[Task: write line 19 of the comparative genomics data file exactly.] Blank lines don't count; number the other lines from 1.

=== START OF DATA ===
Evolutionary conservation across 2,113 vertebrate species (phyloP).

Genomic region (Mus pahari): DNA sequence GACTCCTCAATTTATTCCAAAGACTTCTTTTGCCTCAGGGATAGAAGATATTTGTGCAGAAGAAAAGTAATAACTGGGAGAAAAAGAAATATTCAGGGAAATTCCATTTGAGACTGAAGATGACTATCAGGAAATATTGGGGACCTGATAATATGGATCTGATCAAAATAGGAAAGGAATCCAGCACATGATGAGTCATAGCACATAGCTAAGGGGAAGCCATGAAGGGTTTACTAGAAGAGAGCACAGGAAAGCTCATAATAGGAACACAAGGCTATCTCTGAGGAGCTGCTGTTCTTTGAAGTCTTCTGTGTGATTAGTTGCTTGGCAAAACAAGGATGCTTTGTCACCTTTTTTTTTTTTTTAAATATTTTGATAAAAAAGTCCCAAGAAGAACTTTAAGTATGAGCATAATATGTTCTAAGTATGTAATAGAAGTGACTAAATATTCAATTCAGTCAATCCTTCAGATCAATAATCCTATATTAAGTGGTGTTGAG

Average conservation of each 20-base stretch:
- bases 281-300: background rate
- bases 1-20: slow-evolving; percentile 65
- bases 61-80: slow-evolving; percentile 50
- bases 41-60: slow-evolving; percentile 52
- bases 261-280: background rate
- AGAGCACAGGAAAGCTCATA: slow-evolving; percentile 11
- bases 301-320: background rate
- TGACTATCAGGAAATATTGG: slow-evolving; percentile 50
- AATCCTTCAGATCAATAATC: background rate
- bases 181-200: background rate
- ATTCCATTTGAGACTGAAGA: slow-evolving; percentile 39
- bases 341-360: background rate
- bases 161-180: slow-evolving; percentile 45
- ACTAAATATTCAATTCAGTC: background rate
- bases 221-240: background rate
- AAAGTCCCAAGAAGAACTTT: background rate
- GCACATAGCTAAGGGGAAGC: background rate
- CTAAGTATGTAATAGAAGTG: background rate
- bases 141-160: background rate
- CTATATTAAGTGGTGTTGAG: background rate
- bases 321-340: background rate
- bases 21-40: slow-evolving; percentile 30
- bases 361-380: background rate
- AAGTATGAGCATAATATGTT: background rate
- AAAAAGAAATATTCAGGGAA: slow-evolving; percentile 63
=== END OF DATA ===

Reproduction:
- AAAGTCCCAAGAAGAACTTT: background rate